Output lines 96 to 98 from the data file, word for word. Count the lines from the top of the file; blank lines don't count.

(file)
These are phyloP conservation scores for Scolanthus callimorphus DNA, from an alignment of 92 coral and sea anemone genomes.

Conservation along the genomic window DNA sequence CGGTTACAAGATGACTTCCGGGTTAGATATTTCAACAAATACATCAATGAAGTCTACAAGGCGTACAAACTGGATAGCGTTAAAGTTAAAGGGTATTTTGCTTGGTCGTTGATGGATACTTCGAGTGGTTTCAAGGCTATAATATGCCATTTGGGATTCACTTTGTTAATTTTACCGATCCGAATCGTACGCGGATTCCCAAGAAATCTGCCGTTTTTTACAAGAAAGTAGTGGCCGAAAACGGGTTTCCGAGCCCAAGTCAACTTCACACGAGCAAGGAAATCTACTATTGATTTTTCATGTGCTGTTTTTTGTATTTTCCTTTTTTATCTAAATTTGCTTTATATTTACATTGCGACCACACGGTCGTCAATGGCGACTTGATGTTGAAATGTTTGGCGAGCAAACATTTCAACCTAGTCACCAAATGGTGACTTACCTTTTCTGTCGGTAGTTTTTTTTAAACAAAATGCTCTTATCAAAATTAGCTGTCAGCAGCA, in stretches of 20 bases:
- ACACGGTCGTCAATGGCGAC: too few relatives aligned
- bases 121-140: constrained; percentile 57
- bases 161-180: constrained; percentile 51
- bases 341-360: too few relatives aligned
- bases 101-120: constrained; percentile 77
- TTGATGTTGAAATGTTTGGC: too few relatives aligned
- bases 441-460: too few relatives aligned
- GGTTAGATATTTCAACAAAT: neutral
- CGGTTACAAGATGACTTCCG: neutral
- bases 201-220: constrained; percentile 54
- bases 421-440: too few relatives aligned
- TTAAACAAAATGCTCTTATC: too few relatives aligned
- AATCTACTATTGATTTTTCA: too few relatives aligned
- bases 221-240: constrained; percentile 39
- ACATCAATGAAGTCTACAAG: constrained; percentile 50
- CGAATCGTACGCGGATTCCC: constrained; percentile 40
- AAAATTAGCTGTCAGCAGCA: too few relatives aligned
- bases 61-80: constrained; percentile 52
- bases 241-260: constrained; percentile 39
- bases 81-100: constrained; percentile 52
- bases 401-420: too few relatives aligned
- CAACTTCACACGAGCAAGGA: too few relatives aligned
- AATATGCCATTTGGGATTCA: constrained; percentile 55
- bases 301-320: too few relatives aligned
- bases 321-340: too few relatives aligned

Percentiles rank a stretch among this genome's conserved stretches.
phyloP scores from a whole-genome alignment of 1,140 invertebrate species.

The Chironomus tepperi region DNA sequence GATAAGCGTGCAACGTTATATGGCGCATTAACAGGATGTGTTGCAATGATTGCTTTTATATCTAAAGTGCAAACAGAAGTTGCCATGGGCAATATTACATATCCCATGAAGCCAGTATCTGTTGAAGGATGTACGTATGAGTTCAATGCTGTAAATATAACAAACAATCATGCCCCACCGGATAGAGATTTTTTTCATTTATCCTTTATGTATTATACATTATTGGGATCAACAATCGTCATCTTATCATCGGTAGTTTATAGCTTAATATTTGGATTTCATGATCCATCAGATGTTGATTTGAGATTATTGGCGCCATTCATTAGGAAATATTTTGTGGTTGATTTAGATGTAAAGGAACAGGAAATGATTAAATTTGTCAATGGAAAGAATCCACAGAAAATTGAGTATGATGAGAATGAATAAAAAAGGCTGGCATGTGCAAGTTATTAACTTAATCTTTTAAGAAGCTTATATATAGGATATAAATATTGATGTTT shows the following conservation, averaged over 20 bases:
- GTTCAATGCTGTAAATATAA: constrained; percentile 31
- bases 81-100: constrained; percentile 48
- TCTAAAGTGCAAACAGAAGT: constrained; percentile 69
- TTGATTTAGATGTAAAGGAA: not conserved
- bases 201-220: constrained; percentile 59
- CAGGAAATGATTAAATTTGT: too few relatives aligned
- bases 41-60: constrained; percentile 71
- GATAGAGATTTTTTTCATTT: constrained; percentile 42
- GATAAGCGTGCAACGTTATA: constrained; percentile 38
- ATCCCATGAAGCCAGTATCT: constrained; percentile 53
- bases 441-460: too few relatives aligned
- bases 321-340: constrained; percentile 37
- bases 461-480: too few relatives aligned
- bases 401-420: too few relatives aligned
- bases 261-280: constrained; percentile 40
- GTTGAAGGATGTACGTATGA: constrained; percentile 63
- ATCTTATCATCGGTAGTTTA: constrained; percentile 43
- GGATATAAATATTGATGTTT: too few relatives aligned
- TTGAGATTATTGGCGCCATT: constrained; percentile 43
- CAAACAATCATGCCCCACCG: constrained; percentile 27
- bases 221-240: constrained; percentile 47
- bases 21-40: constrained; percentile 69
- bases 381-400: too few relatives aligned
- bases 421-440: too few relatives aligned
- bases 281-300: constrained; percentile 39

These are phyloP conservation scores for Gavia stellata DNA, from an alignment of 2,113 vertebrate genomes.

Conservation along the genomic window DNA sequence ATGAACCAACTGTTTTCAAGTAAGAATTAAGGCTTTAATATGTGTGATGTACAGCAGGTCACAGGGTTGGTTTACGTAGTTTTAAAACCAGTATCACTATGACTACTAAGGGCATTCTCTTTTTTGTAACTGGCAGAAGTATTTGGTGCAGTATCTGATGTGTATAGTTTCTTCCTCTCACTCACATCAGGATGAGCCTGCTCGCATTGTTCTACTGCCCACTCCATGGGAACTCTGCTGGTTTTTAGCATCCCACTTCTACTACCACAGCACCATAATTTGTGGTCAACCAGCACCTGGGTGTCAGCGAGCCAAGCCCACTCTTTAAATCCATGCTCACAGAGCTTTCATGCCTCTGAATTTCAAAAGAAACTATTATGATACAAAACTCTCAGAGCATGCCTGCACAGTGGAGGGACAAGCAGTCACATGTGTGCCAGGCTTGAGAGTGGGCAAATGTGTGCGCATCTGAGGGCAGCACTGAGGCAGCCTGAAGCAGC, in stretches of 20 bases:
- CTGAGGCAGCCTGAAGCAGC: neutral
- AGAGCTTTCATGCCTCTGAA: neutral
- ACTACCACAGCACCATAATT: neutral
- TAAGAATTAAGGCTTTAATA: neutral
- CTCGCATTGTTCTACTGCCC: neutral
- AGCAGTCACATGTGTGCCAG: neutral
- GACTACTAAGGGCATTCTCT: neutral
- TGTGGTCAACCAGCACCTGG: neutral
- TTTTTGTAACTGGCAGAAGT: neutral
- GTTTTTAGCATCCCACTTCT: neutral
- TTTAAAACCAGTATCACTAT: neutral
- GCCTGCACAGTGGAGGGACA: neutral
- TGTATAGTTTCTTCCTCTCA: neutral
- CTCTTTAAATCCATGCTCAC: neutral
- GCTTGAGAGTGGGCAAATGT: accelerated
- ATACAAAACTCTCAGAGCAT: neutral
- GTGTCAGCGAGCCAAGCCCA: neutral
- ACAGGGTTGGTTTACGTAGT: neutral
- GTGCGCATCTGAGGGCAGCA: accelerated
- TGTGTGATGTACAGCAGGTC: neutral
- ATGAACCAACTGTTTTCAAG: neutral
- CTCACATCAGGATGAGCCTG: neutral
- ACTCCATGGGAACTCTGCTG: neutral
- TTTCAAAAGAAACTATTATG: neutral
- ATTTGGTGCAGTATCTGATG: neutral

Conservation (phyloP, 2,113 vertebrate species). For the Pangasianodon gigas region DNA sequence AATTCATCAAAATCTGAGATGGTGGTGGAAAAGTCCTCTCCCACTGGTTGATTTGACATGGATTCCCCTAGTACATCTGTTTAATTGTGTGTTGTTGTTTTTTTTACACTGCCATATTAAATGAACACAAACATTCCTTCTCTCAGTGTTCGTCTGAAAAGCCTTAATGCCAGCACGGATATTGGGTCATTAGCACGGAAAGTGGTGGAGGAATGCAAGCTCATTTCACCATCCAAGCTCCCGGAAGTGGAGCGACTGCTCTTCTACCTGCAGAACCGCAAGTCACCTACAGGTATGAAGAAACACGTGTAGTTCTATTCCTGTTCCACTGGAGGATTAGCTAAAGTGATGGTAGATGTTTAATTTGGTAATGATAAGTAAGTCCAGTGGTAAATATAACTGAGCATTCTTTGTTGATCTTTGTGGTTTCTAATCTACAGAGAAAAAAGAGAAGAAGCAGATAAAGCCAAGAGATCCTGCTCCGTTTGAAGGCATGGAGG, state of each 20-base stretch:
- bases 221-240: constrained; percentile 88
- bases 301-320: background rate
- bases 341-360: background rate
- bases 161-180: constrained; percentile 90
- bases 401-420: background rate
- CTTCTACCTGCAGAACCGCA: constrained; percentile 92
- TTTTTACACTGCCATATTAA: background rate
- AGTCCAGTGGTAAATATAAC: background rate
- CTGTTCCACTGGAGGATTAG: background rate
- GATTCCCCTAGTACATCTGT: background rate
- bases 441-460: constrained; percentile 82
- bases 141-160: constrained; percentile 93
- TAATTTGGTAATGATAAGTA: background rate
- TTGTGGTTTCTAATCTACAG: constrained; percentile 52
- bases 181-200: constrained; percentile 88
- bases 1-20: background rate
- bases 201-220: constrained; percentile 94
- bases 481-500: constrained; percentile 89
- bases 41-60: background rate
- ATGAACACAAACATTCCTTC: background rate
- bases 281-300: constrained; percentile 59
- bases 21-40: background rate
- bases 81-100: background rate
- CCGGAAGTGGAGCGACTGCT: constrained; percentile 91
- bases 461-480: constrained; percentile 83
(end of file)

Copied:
- TAATTTGGTAATGATAAGTA: background rate
- TTGTGGTTTCTAATCTACAG: constrained; percentile 52
- bases 181-200: constrained; percentile 88